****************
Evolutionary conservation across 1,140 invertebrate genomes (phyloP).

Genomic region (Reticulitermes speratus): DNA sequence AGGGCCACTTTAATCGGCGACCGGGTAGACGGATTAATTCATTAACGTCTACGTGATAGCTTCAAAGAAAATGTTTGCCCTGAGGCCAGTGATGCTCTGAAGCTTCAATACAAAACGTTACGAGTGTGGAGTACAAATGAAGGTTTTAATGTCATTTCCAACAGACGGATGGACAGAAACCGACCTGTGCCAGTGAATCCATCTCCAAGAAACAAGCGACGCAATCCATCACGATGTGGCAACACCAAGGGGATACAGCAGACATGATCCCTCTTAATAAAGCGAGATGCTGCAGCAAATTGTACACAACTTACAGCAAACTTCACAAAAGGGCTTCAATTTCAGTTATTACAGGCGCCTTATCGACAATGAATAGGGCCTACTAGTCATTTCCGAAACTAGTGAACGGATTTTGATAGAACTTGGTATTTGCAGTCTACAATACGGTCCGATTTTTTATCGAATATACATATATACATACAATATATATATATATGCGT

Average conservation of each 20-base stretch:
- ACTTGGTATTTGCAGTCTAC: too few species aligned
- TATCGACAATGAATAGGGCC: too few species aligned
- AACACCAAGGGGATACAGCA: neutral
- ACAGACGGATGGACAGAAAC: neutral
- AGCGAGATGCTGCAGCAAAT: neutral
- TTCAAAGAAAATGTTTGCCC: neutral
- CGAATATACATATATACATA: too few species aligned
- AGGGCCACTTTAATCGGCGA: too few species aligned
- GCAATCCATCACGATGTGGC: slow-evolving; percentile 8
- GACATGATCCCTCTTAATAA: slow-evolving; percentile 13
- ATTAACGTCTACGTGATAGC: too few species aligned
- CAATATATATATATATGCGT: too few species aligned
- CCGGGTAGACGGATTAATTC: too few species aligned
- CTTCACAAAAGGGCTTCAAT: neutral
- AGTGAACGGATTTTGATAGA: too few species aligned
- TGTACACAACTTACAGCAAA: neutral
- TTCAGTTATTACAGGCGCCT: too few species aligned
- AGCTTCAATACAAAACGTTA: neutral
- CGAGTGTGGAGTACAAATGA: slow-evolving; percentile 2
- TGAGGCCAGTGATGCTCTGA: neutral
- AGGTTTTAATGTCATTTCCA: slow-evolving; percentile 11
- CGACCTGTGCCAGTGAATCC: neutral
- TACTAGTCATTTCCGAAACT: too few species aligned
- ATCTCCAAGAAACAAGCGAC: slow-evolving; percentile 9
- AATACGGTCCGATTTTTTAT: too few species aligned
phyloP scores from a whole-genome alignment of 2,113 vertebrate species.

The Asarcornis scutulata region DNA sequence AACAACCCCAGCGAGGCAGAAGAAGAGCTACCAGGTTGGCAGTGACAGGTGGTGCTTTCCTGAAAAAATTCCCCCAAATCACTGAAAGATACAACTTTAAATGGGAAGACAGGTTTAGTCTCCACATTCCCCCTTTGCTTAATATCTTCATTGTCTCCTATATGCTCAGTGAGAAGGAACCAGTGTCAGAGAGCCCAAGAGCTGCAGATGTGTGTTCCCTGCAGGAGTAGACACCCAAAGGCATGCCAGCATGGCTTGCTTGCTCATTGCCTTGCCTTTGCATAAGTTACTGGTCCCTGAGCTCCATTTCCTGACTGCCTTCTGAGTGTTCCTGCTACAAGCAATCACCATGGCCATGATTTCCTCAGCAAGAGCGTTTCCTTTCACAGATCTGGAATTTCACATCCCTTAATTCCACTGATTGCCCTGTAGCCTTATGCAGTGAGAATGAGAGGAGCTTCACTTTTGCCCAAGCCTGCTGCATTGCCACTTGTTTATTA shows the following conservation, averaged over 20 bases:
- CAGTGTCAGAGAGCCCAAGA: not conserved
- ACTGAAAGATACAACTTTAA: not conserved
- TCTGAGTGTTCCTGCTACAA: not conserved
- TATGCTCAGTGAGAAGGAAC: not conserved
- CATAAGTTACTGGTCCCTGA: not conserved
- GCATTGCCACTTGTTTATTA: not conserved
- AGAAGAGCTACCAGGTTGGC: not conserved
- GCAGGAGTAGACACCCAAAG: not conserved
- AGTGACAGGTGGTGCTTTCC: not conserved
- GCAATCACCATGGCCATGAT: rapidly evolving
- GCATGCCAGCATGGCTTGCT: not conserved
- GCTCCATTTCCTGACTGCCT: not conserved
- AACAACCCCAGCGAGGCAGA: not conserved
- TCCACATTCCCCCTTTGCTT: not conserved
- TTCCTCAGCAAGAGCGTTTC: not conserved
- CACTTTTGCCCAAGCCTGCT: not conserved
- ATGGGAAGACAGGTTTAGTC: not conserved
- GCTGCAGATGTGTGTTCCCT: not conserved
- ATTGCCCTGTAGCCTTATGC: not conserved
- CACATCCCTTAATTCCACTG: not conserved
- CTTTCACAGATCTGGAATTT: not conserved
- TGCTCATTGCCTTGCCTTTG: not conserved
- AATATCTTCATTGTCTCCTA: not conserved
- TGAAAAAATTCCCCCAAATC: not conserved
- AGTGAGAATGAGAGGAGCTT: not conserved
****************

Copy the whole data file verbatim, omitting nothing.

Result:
Evolutionary conservation across 1,140 invertebrate genomes (phyloP).

Genomic region (Reticulitermes speratus): DNA sequence AGGGCCACTTTAATCGGCGACCGGGTAGACGGATTAATTCATTAACGTCTACGTGATAGCTTCAAAGAAAATGTTTGCCCTGAGGCCAGTGATGCTCTGAAGCTTCAATACAAAACGTTACGAGTGTGGAGTACAAATGAAGGTTTTAATGTCATTTCCAACAGACGGATGGACAGAAACCGACCTGTGCCAGTGAATCCATCTCCAAGAAACAAGCGACGCAATCCATCACGATGTGGCAACACCAAGGGGATACAGCAGACATGATCCCTCTTAATAAAGCGAGATGCTGCAGCAAATTGTACACAACTTACAGCAAACTTCACAAAAGGGCTTCAATTTCAGTTATTACAGGCGCCTTATCGACAATGAATAGGGCCTACTAGTCATTTCCGAAACTAGTGAACGGATTTTGATAGAACTTGGTATTTGCAGTCTACAATACGGTCCGATTTTTTATCGAATATACATATATACATACAATATATATATATATGCGT

Average conservation of each 20-base stretch:
- ACTTGGTATTTGCAGTCTAC: too few species aligned
- TATCGACAATGAATAGGGCC: too few species aligned
- AACACCAAGGGGATACAGCA: neutral
- ACAGACGGATGGACAGAAAC: neutral
- AGCGAGATGCTGCAGCAAAT: neutral
- TTCAAAGAAAATGTTTGCCC: neutral
- CGAATATACATATATACATA: too few species aligned
- AGGGCCACTTTAATCGGCGA: too few species aligned
- GCAATCCATCACGATGTGGC: slow-evolving; percentile 8
- GACATGATCCCTCTTAATAA: slow-evolving; percentile 13
- ATTAACGTCTACGTGATAGC: too few species aligned
- CAATATATATATATATGCGT: too few species aligned
- CCGGGTAGACGGATTAATTC: too few species aligned
- CTTCACAAAAGGGCTTCAAT: neutral
- AGTGAACGGATTTTGATAGA: too few species aligned
- TGTACACAACTTACAGCAAA: neutral
- TTCAGTTATTACAGGCGCCT: too few species aligned
- AGCTTCAATACAAAACGTTA: neutral
- CGAGTGTGGAGTACAAATGA: slow-evolving; percentile 2
- TGAGGCCAGTGATGCTCTGA: neutral
- AGGTTTTAATGTCATTTCCA: slow-evolving; percentile 11
- CGACCTGTGCCAGTGAATCC: neutral
- TACTAGTCATTTCCGAAACT: too few species aligned
- ATCTCCAAGAAACAAGCGAC: slow-evolving; percentile 9
- AATACGGTCCGATTTTTTAT: too few species aligned
phyloP scores from a whole-genome alignment of 2,113 vertebrate species.

The Asarcornis scutulata region DNA sequence AACAACCCCAGCGAGGCAGAAGAAGAGCTACCAGGTTGGCAGTGACAGGTGGTGCTTTCCTGAAAAAATTCCCCCAAATCACTGAAAGATACAACTTTAAATGGGAAGACAGGTTTAGTCTCCACATTCCCCCTTTGCTTAATATCTTCATTGTCTCCTATATGCTCAGTGAGAAGGAACCAGTGTCAGAGAGCCCAAGAGCTGCAGATGTGTGTTCCCTGCAGGAGTAGACACCCAAAGGCATGCCAGCATGGCTTGCTTGCTCATTGCCTTGCCTTTGCATAAGTTACTGGTCCCTGAGCTCCATTTCCTGACTGCCTTCTGAGTGTTCCTGCTACAAGCAATCACCATGGCCATGATTTCCTCAGCAAGAGCGTTTCCTTTCACAGATCTGGAATTTCACATCCCTTAATTCCACTGATTGCCCTGTAGCCTTATGCAGTGAGAATGAGAGGAGCTTCACTTTTGCCCAAGCCTGCTGCATTGCCACTTGTTTATTA shows the following conservation, averaged over 20 bases:
- CAGTGTCAGAGAGCCCAAGA: not conserved
- ACTGAAAGATACAACTTTAA: not conserved
- TCTGAGTGTTCCTGCTACAA: not conserved
- TATGCTCAGTGAGAAGGAAC: not conserved
- CATAAGTTACTGGTCCCTGA: not conserved
- GCATTGCCACTTGTTTATTA: not conserved
- AGAAGAGCTACCAGGTTGGC: not conserved
- GCAGGAGTAGACACCCAAAG: not conserved
- AGTGACAGGTGGTGCTTTCC: not conserved
- GCAATCACCATGGCCATGAT: rapidly evolving
- GCATGCCAGCATGGCTTGCT: not conserved
- GCTCCATTTCCTGACTGCCT: not conserved
- AACAACCCCAGCGAGGCAGA: not conserved
- TCCACATTCCCCCTTTGCTT: not conserved
- TTCCTCAGCAAGAGCGTTTC: not conserved
- CACTTTTGCCCAAGCCTGCT: not conserved
- ATGGGAAGACAGGTTTAGTC: not conserved
- GCTGCAGATGTGTGTTCCCT: not conserved
- ATTGCCCTGTAGCCTTATGC: not conserved
- CACATCCCTTAATTCCACTG: not conserved
- CTTTCACAGATCTGGAATTT: not conserved
- TGCTCATTGCCTTGCCTTTG: not conserved
- AATATCTTCATTGTCTCCTA: not conserved
- TGAAAAAATTCCCCCAAATC: not conserved
- AGTGAGAATGAGAGGAGCTT: not conserved